When we started researching water quality interventions, we originally guessed that there was clear evidence that the programs were effective at improving people’s health based on our general intuitions about the programs and our initial read of the relevant Cochrane review’s bottom line. Once we dug into the details of the research, though, we realized that the evidence regarding the program is mixed — a major reason that we don’t currently recommend charities that work on improving water quality.
This post describes that research, and is drawn from our full report on water quality interventions, which provides more detail and citations. The goal of this blog post is to summarize that report in a more accessible form.
The key points of this post:
- We formed an initial impression that water quality interventions (e.g., chlorine tablets or dispensers; water filters; other types of treatment that clean drinking water in the developing world) improve people’s health, based on our understanding of the dangers of contaminated water. However, digging into the evidence regarding clean water led us to conclude that the evidence base is mixed.
- We’re not confident that water quality interventions are not effective; rather, we believe that it’s unclear whether or not they’re effective, and so we don’t include water quality among our priority programs.
The intuitive case for water quality charities
Intuitively, providing a method for cleaning water seems like it should be an effective way to improve health. There is little debate that contaminated water causes diarrhea or that the methods used to treat water reduce contamination, and so it’s reasonable to expect that interventions that reduce water contamination ought to reduce diarrhea. And because diarrhea is deadly – the Global Burden of Disease estimated that in 2010, diarrheal disease caused about 10% of child deaths in developing countries – these interventions could be potentially life-saving.
Developing world randomized controlled trials
A number of independent studies have been done on water quality programs. The results of those studies look very promising: They largely find that providing clean water reduces diarrhea rates.
Specifically, 20 randomized controlled trials conducted in developing countries with around 30,000 participants found that interventions to improve water quality were effective at preventing diarrhea, with an average 35% reduction in the odds of getting diarrhea, according to a meta-analysis (study of studies) conducted by the Cochrane Collaboration. Relative to most interventions we’ve considered, twenty randomized controlled trials is an unusually high number of studies.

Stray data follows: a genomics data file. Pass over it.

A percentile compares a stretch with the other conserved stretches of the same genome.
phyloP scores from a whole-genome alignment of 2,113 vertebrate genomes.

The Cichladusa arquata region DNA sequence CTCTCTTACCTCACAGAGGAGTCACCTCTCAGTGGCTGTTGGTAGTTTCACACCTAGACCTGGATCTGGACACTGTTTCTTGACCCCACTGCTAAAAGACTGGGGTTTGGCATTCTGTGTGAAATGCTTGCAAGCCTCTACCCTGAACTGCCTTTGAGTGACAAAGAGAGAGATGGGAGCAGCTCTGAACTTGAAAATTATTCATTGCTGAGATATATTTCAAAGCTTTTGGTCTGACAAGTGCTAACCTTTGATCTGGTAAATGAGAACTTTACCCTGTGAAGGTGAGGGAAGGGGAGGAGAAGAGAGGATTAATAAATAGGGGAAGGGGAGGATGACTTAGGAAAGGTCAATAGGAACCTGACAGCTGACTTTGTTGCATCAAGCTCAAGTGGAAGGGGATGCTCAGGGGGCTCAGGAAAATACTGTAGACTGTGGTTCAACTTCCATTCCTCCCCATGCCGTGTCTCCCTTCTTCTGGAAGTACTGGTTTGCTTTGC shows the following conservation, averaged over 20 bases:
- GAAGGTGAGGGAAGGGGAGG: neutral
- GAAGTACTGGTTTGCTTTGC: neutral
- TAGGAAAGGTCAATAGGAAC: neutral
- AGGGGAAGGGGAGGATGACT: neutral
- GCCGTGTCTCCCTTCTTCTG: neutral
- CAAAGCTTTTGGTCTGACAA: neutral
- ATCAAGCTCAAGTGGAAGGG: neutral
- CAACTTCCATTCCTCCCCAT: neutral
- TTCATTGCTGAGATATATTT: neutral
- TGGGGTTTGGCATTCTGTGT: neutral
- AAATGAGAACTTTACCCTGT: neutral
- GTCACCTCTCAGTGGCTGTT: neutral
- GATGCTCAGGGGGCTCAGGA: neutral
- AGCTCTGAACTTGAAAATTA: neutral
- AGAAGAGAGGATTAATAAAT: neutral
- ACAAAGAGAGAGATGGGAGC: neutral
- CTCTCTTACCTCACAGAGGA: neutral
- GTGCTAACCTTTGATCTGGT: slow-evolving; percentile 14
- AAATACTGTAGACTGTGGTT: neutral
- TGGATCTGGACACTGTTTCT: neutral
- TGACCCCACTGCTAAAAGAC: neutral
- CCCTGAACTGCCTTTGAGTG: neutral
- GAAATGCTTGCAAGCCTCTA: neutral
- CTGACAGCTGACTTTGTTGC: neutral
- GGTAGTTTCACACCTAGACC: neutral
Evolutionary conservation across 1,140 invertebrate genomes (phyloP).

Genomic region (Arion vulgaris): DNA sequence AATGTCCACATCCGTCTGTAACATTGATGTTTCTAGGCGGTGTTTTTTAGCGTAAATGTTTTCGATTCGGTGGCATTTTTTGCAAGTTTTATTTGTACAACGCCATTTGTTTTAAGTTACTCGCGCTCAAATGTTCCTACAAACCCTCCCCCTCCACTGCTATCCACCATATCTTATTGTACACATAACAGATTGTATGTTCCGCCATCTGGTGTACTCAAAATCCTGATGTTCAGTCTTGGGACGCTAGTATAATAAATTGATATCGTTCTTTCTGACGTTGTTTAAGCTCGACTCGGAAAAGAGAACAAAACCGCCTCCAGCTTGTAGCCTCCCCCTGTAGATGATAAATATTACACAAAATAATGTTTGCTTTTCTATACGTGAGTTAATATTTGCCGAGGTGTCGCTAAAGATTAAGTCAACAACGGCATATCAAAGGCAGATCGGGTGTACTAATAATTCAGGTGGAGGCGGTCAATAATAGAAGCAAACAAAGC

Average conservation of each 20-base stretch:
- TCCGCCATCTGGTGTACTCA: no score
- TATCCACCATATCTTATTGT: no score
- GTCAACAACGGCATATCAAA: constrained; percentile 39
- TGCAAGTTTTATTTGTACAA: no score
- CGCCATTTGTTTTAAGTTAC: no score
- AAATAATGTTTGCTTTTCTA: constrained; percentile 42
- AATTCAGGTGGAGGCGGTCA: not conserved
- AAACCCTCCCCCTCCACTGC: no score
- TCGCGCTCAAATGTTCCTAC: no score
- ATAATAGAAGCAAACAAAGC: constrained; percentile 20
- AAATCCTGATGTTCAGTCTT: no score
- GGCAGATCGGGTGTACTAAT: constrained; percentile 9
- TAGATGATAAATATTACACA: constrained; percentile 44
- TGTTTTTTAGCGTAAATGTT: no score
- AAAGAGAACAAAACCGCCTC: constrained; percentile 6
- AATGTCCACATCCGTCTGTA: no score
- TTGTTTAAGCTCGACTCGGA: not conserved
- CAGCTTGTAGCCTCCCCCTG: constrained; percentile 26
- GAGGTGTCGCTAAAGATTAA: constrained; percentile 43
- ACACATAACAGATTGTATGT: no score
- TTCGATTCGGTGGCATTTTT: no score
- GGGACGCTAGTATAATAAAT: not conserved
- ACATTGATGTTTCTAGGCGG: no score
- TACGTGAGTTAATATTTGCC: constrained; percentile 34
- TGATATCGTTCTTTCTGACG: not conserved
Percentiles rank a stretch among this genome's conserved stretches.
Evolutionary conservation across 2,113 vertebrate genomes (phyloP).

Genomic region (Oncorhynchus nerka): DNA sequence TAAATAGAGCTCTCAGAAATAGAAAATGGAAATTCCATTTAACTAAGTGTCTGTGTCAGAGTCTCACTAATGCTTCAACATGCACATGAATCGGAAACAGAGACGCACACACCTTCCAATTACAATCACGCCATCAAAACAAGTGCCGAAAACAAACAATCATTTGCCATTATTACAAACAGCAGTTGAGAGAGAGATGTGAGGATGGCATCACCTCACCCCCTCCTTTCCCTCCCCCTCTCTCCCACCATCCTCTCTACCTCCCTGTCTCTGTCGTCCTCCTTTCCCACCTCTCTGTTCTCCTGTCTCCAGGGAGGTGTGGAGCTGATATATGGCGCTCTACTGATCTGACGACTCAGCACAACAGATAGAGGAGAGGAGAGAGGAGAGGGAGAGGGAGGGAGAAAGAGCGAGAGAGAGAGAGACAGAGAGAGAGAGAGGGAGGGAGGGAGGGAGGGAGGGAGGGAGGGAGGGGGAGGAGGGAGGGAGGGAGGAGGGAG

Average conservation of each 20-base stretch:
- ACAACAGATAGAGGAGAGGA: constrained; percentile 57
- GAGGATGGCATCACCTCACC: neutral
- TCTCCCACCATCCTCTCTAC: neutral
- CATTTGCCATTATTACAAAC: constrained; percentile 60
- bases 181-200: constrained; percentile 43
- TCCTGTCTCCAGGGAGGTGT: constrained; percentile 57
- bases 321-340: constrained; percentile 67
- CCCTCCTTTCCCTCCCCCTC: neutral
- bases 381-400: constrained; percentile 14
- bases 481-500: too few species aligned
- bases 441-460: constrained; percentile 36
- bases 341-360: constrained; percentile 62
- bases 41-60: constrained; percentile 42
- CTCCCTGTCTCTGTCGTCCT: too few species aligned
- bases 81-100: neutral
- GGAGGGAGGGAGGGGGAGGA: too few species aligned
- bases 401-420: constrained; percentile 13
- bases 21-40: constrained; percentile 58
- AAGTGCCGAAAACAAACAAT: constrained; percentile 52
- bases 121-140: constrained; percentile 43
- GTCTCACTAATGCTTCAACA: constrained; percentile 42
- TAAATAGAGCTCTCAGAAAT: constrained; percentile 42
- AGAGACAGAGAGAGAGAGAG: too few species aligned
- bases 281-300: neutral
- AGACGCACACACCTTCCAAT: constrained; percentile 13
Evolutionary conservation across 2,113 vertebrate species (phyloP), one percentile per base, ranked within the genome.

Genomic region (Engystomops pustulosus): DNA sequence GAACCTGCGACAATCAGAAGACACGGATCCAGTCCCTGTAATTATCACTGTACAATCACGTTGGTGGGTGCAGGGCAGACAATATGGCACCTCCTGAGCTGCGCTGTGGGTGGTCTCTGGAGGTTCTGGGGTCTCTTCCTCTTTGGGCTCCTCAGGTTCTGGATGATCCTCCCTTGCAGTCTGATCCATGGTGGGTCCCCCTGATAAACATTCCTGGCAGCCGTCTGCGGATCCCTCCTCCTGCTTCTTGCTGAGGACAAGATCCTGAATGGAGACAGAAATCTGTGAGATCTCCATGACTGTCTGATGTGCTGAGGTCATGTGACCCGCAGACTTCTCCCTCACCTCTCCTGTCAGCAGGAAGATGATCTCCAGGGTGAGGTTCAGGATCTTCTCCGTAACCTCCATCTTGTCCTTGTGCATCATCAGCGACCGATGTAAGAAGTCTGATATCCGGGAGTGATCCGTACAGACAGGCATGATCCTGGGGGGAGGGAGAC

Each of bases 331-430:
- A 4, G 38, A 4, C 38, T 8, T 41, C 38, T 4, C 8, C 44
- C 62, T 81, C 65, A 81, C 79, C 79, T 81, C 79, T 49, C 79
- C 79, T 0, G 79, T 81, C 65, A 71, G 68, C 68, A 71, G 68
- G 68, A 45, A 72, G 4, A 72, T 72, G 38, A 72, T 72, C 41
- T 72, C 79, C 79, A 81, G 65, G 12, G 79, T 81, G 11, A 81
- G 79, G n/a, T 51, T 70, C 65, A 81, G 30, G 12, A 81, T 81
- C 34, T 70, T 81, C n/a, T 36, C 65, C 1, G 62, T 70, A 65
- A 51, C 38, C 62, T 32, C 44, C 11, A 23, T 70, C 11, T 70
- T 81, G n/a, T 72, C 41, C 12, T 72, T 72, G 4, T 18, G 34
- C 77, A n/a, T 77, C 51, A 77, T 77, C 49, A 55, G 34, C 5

We typically consider randomized controlled trials to be a particularly strong method of studying global health outcomes. These studies compare a group that receives an intervention – in this case, some method for cleaning water, like chlorine tablets – with a control group that doesn’t. The intervention and control groups are randomly chosen to try to ensure that two groups are similar in every way other than whether or not they receive the intervention. This way, any differences between the groups ought to be due to the intervention.
The Cochrane Collaboration’s findings, then, strongly suggest that the cleaner water is responsible for the fall in diarrhea rates.
Possible weakness of the randomized controlled trials
When we examined these studies more closely, we noticed a potential weakness. As the Cochrane review states: “Only four of the 22 randomised controlled studies, however, were properly blinded”. (22 because the Cochrane review also considers 2 studies conducted in the United States, which we excluded from our analysis.) In other words, the researchers conducting these studies measured diarrhea rates by asking participants to report them, and the study participants knew whether or not they had received the intervention that was being tested.